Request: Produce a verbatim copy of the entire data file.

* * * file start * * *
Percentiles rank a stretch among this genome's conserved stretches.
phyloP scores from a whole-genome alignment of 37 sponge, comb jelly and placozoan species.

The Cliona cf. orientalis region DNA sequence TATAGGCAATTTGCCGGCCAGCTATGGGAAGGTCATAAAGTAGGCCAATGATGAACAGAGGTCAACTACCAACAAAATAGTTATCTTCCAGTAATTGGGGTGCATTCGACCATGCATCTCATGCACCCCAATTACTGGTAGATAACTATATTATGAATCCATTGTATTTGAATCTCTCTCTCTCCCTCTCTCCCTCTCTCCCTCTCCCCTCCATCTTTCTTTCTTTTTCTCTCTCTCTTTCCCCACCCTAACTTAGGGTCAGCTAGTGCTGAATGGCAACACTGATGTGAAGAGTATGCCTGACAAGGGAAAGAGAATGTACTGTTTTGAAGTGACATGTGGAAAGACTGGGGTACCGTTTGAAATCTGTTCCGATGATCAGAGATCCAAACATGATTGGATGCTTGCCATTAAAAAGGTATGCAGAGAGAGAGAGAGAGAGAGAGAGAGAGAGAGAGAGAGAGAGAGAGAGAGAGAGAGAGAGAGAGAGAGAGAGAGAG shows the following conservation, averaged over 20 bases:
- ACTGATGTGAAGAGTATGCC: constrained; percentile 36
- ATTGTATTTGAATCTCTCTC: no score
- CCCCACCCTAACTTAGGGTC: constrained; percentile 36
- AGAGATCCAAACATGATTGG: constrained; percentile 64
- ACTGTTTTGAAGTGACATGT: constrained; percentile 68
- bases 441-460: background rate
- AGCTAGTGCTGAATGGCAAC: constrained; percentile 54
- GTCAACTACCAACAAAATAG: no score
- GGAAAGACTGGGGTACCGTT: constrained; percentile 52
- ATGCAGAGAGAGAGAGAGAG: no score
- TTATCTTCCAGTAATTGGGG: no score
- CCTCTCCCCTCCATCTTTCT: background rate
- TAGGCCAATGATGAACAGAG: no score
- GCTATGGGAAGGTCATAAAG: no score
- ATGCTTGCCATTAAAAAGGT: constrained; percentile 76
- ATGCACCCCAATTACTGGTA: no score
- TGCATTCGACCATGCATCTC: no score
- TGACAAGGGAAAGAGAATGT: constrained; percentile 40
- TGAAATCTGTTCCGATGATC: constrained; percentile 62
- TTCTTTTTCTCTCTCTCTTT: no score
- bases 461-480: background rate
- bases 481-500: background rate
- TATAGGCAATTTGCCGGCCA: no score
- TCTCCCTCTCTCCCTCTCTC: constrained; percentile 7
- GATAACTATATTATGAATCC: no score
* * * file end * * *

Percentiles rank a stretch among this genome's conserved stretches.
phyloP scores from a whole-genome alignment of 37 sponge, comb jelly and placozoan species.

The Cliona cf. orientalis region DNA sequence TATAGGCAATTTGCCGGCCAGCTATGGGAAGGTCATAAAGTAGGCCAATGATGAACAGAGGTCAACTACCAACAAAATAGTTATCTTCCAGTAATTGGGGTGCATTCGACCATGCATCTCATGCACCCCAATTACTGGTAGATAACTATATTATGAATCCATTGTATTTGAATCTCTCTCTCTCCCTCTCTCCCTCTCTCCCTCTCCCCTCCATCTTTCTTTCTTTTTCTCTCTCTCTTTCCCCACCCTAACTTAGGGTCAGCTAGTGCTGAATGGCAACACTGATGTGAAGAGTATGCCTGACAAGGGAAAGAGAATGTACTGTTTTGAAGTGACATGTGGAAAGACTGGGGTACCGTTTGAAATCTGTTCCGATGATCAGAGATCCAAACATGATTGGATGCTTGCCATTAAAAAGGTATGCAGAGAGAGAGAGAGAGAGAGAGAGAGAGAGAGAGAGAGAGAGAGAGAGAGAGAGAGAGAGAGAGAGAGAGAGAGAG shows the following conservation, averaged over 20 bases:
- ACTGATGTGAAGAGTATGCC: constrained; percentile 36
- ATTGTATTTGAATCTCTCTC: no score
- CCCCACCCTAACTTAGGGTC: constrained; percentile 36
- AGAGATCCAAACATGATTGG: constrained; percentile 64
- ACTGTTTTGAAGTGACATGT: constrained; percentile 68
- bases 441-460: background rate
- AGCTAGTGCTGAATGGCAAC: constrained; percentile 54
- GTCAACTACCAACAAAATAG: no score
- GGAAAGACTGGGGTACCGTT: constrained; percentile 52
- ATGCAGAGAGAGAGAGAGAG: no score
- TTATCTTCCAGTAATTGGGG: no score
- CCTCTCCCCTCCATCTTTCT: background rate
- TAGGCCAATGATGAACAGAG: no score
- GCTATGGGAAGGTCATAAAG: no score
- ATGCTTGCCATTAAAAAGGT: constrained; percentile 76
- ATGCACCCCAATTACTGGTA: no score
- TGCATTCGACCATGCATCTC: no score
- TGACAAGGGAAAGAGAATGT: constrained; percentile 40
- TGAAATCTGTTCCGATGATC: constrained; percentile 62
- TTCTTTTTCTCTCTCTCTTT: no score
- bases 461-480: background rate
- bases 481-500: background rate
- TATAGGCAATTTGCCGGCCA: no score
- TCTCCCTCTCTCCCTCTCTC: constrained; percentile 7
- GATAACTATATTATGAATCC: no score